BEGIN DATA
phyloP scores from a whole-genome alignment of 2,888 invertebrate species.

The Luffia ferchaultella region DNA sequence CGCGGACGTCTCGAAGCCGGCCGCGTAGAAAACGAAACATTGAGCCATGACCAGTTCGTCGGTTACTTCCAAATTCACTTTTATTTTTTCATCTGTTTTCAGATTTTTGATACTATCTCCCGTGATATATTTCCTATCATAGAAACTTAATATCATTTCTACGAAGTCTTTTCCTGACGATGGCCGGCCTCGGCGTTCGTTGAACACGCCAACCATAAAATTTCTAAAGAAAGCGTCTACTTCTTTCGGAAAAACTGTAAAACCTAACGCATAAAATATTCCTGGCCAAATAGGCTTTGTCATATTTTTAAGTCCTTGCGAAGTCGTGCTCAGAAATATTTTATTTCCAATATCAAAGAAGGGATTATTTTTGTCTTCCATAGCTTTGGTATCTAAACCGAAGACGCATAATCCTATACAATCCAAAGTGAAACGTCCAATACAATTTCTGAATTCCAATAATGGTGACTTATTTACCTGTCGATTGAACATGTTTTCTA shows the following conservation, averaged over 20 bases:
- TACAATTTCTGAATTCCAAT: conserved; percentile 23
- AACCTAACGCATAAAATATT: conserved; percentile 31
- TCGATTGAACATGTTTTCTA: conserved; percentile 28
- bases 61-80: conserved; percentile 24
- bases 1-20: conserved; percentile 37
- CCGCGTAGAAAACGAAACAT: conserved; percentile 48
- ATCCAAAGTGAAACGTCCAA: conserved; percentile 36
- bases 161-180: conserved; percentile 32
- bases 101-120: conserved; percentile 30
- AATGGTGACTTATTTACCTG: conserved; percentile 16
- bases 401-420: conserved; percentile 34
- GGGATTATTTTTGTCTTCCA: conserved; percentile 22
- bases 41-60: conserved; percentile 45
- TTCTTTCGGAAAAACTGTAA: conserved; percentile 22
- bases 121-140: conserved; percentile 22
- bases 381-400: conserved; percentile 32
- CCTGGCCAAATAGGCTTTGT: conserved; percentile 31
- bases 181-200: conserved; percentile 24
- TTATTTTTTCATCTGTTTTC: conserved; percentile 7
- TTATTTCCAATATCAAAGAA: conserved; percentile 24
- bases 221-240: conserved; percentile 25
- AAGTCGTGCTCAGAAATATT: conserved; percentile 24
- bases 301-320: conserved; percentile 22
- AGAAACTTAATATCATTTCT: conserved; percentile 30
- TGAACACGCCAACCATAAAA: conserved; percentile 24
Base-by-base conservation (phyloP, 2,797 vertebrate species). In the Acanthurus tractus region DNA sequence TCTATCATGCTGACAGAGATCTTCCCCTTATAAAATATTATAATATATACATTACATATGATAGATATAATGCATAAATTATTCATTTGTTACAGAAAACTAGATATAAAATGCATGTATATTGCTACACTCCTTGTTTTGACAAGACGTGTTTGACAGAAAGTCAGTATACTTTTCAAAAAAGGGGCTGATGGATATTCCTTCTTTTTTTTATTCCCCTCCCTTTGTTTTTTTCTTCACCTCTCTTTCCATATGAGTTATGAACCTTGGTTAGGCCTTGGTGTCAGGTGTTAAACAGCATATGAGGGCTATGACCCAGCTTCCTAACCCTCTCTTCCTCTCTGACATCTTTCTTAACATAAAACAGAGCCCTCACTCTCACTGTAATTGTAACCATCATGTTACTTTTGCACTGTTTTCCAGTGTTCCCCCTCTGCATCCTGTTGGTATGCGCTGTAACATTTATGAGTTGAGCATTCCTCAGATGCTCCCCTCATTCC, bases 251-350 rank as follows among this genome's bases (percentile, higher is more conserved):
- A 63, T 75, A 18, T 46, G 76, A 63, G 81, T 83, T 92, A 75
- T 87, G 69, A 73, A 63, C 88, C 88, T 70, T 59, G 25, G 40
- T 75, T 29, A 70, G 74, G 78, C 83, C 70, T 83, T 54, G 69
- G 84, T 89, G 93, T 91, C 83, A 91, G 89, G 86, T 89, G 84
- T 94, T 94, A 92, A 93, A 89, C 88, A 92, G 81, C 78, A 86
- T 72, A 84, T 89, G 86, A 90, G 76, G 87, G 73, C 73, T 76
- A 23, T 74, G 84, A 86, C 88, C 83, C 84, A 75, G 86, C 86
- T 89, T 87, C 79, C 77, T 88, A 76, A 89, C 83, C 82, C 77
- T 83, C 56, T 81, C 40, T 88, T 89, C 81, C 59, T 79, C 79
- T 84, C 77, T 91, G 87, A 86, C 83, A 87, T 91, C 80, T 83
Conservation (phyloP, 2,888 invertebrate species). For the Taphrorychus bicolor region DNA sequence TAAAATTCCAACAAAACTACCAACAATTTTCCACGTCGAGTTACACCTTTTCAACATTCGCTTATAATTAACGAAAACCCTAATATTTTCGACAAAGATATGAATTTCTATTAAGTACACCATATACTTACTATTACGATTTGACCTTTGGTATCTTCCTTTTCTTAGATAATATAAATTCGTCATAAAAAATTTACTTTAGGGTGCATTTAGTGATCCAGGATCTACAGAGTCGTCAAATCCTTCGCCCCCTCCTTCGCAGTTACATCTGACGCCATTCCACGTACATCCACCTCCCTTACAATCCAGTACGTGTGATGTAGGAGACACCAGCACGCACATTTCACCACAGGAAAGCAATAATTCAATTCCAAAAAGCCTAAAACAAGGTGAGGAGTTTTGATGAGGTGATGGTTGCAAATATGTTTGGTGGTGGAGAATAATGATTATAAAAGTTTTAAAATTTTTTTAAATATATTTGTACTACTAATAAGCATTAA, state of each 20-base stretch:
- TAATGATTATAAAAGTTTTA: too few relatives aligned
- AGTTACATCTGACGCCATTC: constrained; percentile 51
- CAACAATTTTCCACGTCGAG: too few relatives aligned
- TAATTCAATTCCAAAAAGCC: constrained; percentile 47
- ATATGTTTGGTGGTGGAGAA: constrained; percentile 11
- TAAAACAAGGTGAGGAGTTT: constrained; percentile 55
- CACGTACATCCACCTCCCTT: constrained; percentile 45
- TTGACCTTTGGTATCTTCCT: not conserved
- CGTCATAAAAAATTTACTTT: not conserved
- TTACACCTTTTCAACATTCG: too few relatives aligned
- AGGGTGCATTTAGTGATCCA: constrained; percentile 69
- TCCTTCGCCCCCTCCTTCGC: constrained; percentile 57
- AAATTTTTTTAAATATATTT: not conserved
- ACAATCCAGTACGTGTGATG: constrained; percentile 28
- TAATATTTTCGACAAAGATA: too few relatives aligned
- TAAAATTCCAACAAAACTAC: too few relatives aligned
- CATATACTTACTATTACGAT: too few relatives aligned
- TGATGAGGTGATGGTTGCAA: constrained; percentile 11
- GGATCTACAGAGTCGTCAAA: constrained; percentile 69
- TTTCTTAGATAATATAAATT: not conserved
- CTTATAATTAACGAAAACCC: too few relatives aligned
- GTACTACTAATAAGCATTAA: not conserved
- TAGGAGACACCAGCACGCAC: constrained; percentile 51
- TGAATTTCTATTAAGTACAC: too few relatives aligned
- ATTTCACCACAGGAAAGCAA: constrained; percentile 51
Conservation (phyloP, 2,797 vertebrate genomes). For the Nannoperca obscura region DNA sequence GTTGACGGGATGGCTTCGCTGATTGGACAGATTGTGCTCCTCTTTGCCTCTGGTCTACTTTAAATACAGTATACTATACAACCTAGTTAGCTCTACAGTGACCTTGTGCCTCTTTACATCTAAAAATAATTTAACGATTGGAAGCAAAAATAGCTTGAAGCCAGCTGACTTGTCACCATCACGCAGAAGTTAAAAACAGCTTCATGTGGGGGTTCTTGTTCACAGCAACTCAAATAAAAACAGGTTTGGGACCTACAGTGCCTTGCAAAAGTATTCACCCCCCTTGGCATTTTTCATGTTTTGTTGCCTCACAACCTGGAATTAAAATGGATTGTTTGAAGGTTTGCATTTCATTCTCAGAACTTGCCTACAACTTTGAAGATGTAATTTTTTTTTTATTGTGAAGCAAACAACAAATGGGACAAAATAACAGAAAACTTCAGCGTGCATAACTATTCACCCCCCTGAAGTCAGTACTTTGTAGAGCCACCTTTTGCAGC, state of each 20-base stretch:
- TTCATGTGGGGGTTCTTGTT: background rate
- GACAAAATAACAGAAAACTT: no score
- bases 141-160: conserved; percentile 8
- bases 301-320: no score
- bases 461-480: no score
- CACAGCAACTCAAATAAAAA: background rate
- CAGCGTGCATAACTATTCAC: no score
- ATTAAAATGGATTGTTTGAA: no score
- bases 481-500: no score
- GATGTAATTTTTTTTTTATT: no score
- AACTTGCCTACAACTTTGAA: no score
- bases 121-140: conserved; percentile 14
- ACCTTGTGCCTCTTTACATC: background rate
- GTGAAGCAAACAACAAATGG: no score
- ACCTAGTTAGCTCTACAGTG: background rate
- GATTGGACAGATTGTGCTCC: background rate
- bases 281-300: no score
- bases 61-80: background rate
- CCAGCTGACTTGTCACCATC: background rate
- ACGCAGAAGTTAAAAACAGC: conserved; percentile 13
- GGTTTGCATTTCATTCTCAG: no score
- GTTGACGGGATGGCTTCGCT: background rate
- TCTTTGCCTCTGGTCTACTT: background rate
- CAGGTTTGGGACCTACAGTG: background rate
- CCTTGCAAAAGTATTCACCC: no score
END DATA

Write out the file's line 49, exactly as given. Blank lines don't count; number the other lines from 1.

- TTACACCTTTTCAACATTCG: too few relatives aligned